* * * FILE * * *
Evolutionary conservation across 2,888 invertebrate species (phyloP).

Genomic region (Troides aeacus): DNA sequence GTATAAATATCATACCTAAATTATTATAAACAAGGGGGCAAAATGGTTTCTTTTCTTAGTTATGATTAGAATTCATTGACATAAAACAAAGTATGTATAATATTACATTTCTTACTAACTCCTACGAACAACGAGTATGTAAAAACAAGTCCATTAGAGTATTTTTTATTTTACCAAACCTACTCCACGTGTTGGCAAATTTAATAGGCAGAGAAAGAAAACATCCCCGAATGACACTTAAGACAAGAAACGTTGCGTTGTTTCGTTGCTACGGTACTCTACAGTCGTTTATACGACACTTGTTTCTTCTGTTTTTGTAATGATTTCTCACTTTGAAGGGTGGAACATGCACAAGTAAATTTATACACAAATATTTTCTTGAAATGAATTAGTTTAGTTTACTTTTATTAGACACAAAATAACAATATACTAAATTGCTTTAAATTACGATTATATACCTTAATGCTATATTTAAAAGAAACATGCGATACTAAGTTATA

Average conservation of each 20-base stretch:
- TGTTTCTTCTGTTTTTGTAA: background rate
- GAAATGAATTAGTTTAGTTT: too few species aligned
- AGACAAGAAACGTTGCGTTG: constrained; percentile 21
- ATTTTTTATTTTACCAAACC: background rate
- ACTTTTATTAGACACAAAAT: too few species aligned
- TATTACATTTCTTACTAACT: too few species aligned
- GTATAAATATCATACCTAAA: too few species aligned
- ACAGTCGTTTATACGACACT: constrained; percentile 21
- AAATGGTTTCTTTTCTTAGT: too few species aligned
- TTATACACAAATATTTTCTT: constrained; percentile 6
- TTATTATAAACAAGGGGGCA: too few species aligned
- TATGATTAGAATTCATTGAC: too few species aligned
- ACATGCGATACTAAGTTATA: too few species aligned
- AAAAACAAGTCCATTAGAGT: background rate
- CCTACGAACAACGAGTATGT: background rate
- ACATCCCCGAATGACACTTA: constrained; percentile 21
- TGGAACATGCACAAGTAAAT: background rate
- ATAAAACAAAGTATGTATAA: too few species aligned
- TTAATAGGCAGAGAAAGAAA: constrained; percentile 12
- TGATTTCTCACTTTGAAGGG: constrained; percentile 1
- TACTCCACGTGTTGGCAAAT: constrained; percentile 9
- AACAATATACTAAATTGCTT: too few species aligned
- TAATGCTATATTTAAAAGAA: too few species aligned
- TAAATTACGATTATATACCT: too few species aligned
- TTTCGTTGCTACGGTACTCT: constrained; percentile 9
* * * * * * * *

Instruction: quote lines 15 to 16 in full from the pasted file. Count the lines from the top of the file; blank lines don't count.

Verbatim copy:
- TATGATTAGAATTCATTGAC: too few species aligned
- ACATGCGATACTAAGTTATA: too few species aligned